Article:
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When the state of Pennsylvania took over the failing School District of Philadelphia (SDP) in 2001 and gave the reigns to then Philadelphia mayor Street, the goal was to improve student performance.  The governor at the time, Ridge, envisioned a more diverse school system with school management outsourced to such EMOs (Education Management Organizations) such as Edison Schools, now Edison Learning.  Despite the fact that Edison Schools, a for-profit education company, had no background in evaluating school districts, Governor Ridge paid Edison Schools Incorporated, now Edison Learning, $2.7 million to do an evaluative study of the SDP.   Additionally, Edison wrote a report of recommendations which included giving failing contracts to an EMO.  And not surprisingly, the majority of those failing schools that Pennsylvania did turn into charters became Edison Schools.  Studies show modest improvement in student performance.

What gets me about the Philadelphia story is that it is typical of the grifting that is going on in America's education system.  There seems to be a shared understanding between the policy makers and the private sector about making more money with no apparent sense of moral obligation to do the best for the community. Whether you are pro chsrter or not, the fact that the state spent tax payer money to people who weren't trained evaluators and then rewarded their biased report with further cash regardless of evidence that they could do anything to change the outcomes. And of course, the real trouble is that this is not an isolated story but just one example of the ever-present for-profit scandal that is not only abided by but also facilitated by policy makers over the last two decades.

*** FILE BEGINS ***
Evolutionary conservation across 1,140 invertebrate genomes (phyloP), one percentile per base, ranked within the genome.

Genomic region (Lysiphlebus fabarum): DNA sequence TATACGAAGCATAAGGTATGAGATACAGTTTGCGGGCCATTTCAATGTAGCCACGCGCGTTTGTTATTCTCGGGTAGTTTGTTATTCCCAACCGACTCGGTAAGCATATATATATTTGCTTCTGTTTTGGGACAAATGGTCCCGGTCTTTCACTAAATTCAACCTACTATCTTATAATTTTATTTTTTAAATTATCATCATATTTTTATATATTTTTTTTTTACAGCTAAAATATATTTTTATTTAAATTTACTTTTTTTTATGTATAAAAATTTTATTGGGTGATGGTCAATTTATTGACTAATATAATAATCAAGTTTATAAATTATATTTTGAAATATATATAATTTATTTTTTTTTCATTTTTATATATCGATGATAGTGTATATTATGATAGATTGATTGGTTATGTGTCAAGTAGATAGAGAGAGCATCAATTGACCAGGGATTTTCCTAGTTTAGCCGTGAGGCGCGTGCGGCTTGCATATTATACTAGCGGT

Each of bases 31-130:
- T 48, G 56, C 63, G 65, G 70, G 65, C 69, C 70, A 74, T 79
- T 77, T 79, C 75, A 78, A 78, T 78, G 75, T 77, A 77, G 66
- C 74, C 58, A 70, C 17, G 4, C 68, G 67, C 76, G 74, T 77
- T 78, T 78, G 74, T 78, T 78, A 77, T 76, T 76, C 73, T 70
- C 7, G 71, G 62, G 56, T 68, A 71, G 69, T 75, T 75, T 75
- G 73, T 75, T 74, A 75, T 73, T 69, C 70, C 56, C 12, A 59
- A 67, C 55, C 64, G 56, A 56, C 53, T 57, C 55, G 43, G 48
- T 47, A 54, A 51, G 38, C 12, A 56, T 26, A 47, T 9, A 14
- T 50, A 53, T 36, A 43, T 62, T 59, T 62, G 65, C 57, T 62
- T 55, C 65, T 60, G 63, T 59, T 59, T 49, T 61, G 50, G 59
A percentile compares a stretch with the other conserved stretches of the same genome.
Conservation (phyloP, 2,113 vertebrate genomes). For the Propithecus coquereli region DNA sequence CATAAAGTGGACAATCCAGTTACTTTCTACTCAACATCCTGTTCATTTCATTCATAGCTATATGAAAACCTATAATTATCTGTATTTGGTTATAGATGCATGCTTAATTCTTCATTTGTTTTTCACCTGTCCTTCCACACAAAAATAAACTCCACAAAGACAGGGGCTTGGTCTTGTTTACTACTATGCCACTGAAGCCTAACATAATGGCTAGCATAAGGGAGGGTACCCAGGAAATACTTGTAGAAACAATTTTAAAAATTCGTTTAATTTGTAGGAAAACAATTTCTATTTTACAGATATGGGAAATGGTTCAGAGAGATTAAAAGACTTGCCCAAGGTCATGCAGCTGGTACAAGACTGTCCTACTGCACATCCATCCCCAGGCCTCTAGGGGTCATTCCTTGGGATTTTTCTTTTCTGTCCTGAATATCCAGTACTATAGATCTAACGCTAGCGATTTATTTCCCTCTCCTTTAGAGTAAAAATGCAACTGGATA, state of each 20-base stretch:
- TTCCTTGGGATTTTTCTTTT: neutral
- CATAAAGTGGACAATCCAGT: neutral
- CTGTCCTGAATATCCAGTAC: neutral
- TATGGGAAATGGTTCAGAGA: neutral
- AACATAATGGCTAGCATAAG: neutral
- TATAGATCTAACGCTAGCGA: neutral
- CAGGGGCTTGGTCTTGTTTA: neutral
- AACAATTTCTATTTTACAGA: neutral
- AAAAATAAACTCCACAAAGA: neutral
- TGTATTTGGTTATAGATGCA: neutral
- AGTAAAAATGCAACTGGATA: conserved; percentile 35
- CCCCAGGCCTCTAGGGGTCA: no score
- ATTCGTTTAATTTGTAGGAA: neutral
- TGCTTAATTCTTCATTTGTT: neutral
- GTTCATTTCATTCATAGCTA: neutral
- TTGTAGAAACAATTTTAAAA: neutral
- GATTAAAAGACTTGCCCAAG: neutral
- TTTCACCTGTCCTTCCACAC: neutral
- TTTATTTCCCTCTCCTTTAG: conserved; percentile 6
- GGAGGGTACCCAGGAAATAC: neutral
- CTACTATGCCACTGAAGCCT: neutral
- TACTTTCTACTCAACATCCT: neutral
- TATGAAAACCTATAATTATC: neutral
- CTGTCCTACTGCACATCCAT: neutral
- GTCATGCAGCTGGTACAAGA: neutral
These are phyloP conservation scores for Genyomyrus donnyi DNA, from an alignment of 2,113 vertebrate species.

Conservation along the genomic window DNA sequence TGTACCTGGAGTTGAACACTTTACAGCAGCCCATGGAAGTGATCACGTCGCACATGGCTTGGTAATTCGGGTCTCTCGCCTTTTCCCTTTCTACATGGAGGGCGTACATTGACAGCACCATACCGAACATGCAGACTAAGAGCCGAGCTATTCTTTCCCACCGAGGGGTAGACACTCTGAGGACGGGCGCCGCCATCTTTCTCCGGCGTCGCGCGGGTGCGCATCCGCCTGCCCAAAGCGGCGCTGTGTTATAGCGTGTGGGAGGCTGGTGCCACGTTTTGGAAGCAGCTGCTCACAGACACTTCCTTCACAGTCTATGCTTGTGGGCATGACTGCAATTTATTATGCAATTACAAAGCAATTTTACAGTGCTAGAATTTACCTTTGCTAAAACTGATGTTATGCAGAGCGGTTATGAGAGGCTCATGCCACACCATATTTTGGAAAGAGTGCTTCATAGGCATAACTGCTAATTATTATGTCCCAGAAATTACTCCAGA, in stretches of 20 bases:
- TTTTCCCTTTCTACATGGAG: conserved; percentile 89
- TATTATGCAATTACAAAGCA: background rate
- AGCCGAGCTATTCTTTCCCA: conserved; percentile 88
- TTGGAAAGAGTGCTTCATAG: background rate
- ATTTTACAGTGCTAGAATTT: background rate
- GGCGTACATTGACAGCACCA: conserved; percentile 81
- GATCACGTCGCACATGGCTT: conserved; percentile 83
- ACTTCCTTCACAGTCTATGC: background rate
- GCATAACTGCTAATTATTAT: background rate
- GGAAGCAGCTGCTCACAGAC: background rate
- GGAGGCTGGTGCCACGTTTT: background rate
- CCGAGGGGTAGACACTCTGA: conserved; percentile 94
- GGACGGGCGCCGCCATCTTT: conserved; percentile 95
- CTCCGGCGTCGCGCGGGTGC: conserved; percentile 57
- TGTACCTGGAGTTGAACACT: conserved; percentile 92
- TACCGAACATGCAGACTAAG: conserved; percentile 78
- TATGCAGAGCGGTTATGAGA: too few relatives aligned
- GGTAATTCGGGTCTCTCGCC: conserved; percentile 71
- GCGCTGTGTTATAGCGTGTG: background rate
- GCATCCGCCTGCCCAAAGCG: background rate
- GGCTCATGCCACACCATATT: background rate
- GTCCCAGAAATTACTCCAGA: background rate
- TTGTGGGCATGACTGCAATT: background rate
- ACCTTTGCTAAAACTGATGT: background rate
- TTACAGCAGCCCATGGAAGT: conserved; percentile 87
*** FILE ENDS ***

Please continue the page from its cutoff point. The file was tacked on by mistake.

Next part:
And in case you are wondering, Edison schools did not provide this amazing turnaround that they said they could.  Their failings are chronicled in Saltman's book The Edison Schools.  

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